The definitive biography of the Queen of Soul from acclaimed music writer David Ritz.
Aretha Franklin began life as the golden daughter of a progressive and promiscuous Baptist preacher. Raised without her mother, she was a gospel prodigy who gave birth to two sons in her teens and left them and her native Detroit for New York, where she struggled to find her true voice. It was not until 1967, when a white Jewish producer insisted she return to her gospel-soul roots, that fame and fortune finally came via "Respect" and a rapidfire string of hits. She has evolved ever since, amidst personal tragedy, surprise Grammy performances, and career reinventions.
Again and again, Aretha stubbornly finds a way to triumph over troubles, even as they continue to build. Her hold on the crown is tenacious, and in Respect, David Ritz gives us the definitive life of one of the greatest talents in all American culture.
"Narrator Brad Raymond does a great job of portraying the relatives and friends in her life who helped her succeed." (AudioFile)
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New and Renewed Respect For A Living Legend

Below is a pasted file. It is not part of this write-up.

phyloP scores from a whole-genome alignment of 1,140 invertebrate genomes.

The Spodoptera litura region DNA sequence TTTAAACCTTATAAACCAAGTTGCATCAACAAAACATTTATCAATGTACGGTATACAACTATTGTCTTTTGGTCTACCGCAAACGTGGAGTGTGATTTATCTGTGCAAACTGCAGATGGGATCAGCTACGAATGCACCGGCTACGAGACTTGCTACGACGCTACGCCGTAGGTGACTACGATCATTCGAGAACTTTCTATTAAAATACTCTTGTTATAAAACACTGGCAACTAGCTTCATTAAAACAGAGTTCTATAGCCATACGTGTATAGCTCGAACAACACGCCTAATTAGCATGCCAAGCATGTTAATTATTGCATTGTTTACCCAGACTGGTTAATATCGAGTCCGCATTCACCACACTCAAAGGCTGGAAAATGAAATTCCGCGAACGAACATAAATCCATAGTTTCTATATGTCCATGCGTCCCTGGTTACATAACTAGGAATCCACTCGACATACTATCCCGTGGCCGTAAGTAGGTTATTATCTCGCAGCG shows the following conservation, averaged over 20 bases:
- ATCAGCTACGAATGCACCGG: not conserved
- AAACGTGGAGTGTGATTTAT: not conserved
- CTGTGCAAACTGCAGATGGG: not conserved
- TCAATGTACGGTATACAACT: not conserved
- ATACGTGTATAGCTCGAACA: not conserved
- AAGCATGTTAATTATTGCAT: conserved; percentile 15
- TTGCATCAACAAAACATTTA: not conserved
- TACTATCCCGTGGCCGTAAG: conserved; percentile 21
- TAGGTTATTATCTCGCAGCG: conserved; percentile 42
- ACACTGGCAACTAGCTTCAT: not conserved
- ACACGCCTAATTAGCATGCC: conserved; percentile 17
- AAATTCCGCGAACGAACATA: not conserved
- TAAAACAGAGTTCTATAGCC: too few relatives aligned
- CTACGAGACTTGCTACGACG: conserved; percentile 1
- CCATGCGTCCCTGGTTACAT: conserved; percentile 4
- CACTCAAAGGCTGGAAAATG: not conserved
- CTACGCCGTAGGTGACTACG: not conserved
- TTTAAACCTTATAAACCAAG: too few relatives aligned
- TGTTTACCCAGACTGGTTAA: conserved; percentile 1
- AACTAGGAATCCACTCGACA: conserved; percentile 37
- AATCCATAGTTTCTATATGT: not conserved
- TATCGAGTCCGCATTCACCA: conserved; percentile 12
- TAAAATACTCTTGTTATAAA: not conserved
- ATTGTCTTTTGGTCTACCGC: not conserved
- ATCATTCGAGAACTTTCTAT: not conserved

The story was researched and written well and told in a way that was entertaining.
Ruth Bowen Aretha's outspoken and salty booking agent who didn't have any reservations in telling it the way she saw it. Everyone should be so lucky to have a Ruth Bowen in their lives.
His performance was great and told the story with unabandoned engagement and bright imagination giving each character their own vocal inflections and tone.
Retouched Portrait Of A Diva
This book was far more complimentary to the persona of Aretha Franklin that I thought it would be based on her own reaction to the book proclaiming it was just a book of lies. Not only did it recount several stories that I had known about previously being an enduring fan of Aretha over the years, it also includes historical events and other stories told by Aretha's contemporaries who had interactions with her. I thought the book was well written and researched and should give us a new...or renewed respect for this woman who has had a remarkable career in spite of many obstacles that were personal, professional, real and imagined, imposed by others and self imposed. As the author stated there is not just one story of Aretha, but several. And this story as told by Ritz, paints her in a humanistic light fraught with frailties and imperfections of which she should not be ashamed of and Ritz should not have to apologize for.
Very well researched book
- Shawn Moore